Sharpening a gouge is an essential skill that every woodworker should possess. Without a sharp gouge, you may struggle to achieve the precision and detail needed for your woodworking projects.
However, learning how to sharpen a gouge may seem daunting because of the different methods and equipment available. So, this step-by-step guide simplifies the sharpening process and gives you the skills to sharpen your gouge.
How Can You Make Your Gouge Sharper?
Step #1: Remove the Rust
To achieve a sharp blade in most gouges, the initial step is to remove any rust present. If this is done after sharpening, it could potentially dull the blade.
And remember to wear protective glasses as small rust fragments may enter the eyes if not taken precautionary measures during wood turning.
In my experience, the best tool for this job is a drill equipped with a copper-plated steel brush bit. It’s done wonders for me, effortlessly getting rid of all that unwanted rust.
The blade should be securely fastened in a vise and protected with soft wood against the metal brackets. The level of pressure and duration of application will determine the shine of the blade’s surface.
Step #2: Ready Your Sharpening Tool
Sharpening the outer edge of a blade presents no major difficulties, but the real challenge lies in maintaining the concave part, especially when using costly oval sharpening stones that are difficult to realign. So, here’s my workaround.
Get a piece of softwood, like pine, that’s close to the blade’s width. Cut four 5 centimeters or 2 inches long pieces and carve the top to fit the shape of the gouge. I usually secure the first piece in a vice and then do the others.
Add double-sided tape to three pieces or use adhesive spray. Put 400-grit sandpaper on one piece and 3000 and 1000-grit on the others. Once the top and bottom are carved, two pieces are enough to use. You can also use abrasive paper or diamond plates.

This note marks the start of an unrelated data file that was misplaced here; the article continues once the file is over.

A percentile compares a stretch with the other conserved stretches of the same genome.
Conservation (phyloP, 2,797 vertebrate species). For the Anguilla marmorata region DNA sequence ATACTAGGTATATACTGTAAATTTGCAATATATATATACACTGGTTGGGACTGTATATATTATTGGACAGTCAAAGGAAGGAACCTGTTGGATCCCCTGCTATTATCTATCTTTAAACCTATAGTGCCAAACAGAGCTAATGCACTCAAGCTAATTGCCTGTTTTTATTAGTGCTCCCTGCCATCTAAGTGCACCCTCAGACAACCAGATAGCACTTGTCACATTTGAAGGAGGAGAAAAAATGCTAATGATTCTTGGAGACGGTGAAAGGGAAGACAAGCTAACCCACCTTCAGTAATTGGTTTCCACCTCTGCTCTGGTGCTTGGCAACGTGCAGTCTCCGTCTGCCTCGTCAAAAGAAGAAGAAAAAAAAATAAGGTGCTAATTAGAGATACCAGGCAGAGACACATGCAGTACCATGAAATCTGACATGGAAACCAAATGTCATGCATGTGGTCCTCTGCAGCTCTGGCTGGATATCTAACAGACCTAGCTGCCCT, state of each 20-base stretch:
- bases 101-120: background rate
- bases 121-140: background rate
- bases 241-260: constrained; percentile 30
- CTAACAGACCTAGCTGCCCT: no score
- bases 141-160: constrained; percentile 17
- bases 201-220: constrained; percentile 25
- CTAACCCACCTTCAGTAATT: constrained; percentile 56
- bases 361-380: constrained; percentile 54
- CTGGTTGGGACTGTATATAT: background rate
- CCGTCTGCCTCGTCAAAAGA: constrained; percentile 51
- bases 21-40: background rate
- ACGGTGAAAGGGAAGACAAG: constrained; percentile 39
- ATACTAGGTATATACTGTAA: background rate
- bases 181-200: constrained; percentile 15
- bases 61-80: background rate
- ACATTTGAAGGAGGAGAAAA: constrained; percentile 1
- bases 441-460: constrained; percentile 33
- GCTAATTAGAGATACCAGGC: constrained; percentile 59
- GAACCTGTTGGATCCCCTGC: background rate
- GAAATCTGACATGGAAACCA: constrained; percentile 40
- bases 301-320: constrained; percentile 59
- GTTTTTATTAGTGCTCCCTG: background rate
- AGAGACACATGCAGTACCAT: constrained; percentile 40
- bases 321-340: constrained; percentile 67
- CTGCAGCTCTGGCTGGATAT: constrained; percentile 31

Step #3: Correct the Angle
To fix the irregular bevel angles on a gouge, you can use the best belt sander to adjust the blade angle. A 35° angle is typically suitable for general use, but this may vary based on individual needs. A file can also be used, but it may take longer when working with hardened steel.
During the process, you should allow the belt to pull away from you to avoid injury from the tool flipping back, and tilt the blade left and right for even grinding.
And don’t let that steel get too hot; take breaks if you need to. I like to mark the tip of the gouge with a pencil to track my progress. And to check the blade’s straightness, you can use a reliable combination square.
Step #4: Be Careful With the Inner Side
You’ll be using now the prepared wood blocks. First, sand the inside edge with 400 grit, then 1000 to 3000 grit sandpaper.
Move the tool back and forth, keeping the block steady. You may need to adjust the gouges to cover the entire blade. Focus on the tip, as that’s the cutting part. I won’t sugarcoat it—this part can take a while, but consider it a labor of love.
Step #5: Sharpen the Blade
Alright, let’s dive into the real meat of the process: sharpening the blade. I start off with a 240-grit diamond stone, and a little soap and water for lubrication. To achieve the correct angle, you can tilt the gouges up and down.
Stop when you feel a burr on the back, then move to 400-grit. Control the angle as often as you like, and use the 400-grit stone to remove the burr.
Then, progress to a 1000-grit water stone which requires soaking in water for about ten minutes before use and should be leveled regularly. The same motion should be used for the coarser stones, and when a burr is felt, switch to a 3000-grit stone and repeat the process.